Televison Review: HawthoRNe is Not Good, Not Black
Do you like or even love Hugh Laurie’s House? Have you had alternating crushes on J.D. and Turk from Scrubs these past few years, or just enjoyed the quirky humor of the show? Did you watch E.R. way longer than most people, and even then wonder in amazement that it was still on the air? In fact, did you read my review of Showtime’s Nurse Jackie last week and then proceed to watch and enjoy an original show about medical professionals? If you answered yes to any of these questions, it is likely that any attempt to watch TNT’s HawthoRNe will land you a few channels away at NBC’s tried and true Law & Order: Special Victim’s Unit, which also airs on Tuesdays at 9:00 PM. And if you choose L&O over HawthoRNe don’t feel guilty about not “supporting” black television; aside from being not a very good show, HawthorRNe is not at all a black show, either.
TNT has built some great strong female characters including Brenda Lee Johnson on The Closer (which I love) and Grace from Saving Grace (which I’ve politely passed on). Jada Pinkett-Smith’s role as Christina Hawthorne, a widowed single mother and nurse, is no exception to that girl power theme, but what Pinkett’s character is lacking that the current leading ladies of TNT have is that certain je ne sais quoi. She lacks quirks, panache, and genuine personality, essential elements of character development that have been replaced by the earnest hand-wringing and heart-wrenching inevitable in the ol’ “nurses care so much that it hurts,” concept. Unfortunately, the nursing profession alone cannot carry a character or show, which does not bode well for HawthorNE. The average television viewer in 2009 is barely fazed by a code blue cardiac arrest or a banged up accident victim in a neck brace gushing with blood – we’re desensitized to the realities (or dramatizations) of hospital life by now and need something more to entertain us. HawthoRNe misses viewer sophistication levels by a long shot with faux-sensational topics like interracial relationships and male nurses, and further rehashes basic themes like dealing with loss and raising teenagers with little revision to anything we’ve seen before. Also, I need to mention my irritation at former cutie Michael Vartan’s overly Botox’d face and the cheesiness of the RN capitalization in the show’s title because those two unfortunate misses were the final straw.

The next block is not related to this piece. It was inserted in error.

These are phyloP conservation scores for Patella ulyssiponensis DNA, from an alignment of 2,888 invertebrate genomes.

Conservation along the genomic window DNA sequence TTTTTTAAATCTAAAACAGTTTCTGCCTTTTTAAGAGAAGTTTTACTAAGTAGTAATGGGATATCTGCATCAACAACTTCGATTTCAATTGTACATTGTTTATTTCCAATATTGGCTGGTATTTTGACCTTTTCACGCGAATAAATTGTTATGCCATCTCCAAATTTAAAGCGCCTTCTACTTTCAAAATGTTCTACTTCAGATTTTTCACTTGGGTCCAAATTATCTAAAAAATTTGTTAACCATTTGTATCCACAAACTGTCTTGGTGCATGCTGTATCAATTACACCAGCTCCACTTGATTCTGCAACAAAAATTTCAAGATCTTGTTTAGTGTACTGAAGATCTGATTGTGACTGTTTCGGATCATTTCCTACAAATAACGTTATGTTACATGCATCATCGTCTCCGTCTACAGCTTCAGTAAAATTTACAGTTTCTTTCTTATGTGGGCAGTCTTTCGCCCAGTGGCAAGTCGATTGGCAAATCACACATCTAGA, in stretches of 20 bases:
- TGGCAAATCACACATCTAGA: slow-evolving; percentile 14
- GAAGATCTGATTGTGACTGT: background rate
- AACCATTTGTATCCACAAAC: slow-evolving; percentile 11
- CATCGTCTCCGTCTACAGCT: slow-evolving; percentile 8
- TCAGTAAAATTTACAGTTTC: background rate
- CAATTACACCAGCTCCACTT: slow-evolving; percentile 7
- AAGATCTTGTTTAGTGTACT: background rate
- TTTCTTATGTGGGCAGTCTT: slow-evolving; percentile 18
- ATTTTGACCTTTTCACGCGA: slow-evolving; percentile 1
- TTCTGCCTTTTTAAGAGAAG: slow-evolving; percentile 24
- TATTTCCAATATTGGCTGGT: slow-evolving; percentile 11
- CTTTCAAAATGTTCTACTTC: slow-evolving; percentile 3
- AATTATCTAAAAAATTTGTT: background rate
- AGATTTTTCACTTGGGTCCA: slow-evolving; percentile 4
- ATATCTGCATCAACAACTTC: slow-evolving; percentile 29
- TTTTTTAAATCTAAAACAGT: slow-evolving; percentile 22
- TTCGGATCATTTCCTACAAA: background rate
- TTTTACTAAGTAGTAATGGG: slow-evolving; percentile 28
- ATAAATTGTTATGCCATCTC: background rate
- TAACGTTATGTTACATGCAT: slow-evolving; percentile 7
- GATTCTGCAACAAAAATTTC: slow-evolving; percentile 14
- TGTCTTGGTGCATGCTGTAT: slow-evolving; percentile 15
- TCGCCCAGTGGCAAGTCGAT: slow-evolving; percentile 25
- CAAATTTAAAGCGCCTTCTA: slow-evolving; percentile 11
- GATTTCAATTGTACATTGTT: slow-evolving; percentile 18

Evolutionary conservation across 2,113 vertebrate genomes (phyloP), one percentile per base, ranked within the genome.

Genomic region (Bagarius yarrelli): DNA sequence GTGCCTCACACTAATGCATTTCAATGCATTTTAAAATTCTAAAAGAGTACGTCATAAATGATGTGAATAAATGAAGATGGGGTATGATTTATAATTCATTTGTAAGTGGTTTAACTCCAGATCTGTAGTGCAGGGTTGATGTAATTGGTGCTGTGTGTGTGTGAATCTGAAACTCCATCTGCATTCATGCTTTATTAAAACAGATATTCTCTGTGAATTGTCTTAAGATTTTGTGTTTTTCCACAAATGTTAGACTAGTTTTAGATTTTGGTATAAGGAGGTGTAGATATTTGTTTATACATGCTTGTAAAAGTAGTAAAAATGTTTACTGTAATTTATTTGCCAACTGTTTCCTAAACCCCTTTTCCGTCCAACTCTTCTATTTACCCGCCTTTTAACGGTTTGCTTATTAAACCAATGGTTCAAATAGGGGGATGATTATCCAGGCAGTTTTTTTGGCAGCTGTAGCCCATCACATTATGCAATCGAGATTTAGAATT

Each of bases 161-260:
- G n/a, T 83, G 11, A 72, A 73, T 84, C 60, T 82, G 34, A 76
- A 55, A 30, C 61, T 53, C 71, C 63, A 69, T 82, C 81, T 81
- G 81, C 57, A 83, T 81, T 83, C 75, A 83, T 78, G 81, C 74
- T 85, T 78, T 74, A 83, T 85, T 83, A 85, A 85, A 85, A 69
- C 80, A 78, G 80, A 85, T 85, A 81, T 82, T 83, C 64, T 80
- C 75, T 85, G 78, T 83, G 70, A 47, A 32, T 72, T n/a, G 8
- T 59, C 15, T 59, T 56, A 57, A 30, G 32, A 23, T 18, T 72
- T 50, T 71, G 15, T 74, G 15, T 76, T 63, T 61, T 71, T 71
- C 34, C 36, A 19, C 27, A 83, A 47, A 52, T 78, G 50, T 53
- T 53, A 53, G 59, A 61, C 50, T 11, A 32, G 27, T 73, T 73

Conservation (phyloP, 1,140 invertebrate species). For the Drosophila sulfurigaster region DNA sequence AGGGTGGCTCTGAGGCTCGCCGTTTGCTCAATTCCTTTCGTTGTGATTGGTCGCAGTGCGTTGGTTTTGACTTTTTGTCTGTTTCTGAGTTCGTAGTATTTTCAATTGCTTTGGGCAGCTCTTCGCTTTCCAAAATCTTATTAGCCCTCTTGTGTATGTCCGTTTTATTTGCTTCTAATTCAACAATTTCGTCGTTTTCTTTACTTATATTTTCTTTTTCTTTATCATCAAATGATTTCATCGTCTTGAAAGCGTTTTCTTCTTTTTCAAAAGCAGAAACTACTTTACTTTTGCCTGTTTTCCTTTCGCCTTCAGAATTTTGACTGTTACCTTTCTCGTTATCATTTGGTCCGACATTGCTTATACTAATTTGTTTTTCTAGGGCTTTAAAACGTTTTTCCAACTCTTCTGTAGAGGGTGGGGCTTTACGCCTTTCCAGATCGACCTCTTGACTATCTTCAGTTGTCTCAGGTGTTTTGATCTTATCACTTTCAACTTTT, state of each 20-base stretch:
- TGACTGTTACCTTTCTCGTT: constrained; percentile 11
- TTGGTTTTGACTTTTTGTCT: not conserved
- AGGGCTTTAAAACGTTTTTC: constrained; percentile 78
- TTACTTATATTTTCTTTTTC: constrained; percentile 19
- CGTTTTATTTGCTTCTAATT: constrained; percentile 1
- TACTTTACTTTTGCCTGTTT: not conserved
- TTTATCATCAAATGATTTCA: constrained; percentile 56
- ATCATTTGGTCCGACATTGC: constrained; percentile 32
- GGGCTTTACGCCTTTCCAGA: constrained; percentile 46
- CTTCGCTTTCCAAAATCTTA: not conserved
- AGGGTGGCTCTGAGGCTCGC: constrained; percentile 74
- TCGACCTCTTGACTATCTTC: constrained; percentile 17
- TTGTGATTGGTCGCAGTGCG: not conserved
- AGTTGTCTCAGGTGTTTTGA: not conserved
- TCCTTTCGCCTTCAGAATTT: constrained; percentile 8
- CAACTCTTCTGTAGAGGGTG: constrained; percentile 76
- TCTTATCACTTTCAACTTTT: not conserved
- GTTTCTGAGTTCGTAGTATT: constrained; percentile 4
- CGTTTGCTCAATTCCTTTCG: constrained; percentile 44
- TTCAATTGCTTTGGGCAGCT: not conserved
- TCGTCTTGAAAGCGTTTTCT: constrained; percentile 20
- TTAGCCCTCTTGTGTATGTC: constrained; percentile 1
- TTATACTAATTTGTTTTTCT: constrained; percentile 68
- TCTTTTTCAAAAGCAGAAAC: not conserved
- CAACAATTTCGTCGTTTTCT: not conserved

Jada is black Hollywood royalty after all, so can’t I say something positive? As an actress Pinkett is consistent – she’s never amazing and never bad, and her performance in the HawthoRNe premiere is no exception. Her supporting cast is also just fine, with bright spots Suleka Matthew as an atractive Indian doctor with a prosthetic leg, guest Aisha Hinds as a homeless mother with a heart of gold, and a drive-by-performance by Joanna Cassidy as Pinkett’s mother-in-law. I’m sure that there will be a number of fun-to-watch actors on the show in the future, but there is one important thing to remember: this is not a black show. Not only could Christina Hawthorne have been played by any actress of any color, the story itself does nothing to deal with her experience as a black woman, and her family life – in spite of the fact that her deceased husband was white and her daughter is biracial – is further standard fare. We’re at the point in black culture where simply hoping to see a brown face on television won’t cut it. Should we really get excited just because a black actress with as much pull as Jada is getting work, even if lacks any black narrative whatsoever? I have to say no. HawthoRNE is far from a triumph for black television or black Hollywood, so don’t feel badly about not “supporting” it if you realize for yourself that it’s just more of the same.
If you missed the oh-so-thick promotion that TNT’s been laying on, check out the HawthoRNe sneak peak and/or try to catch the full episode in re-runs.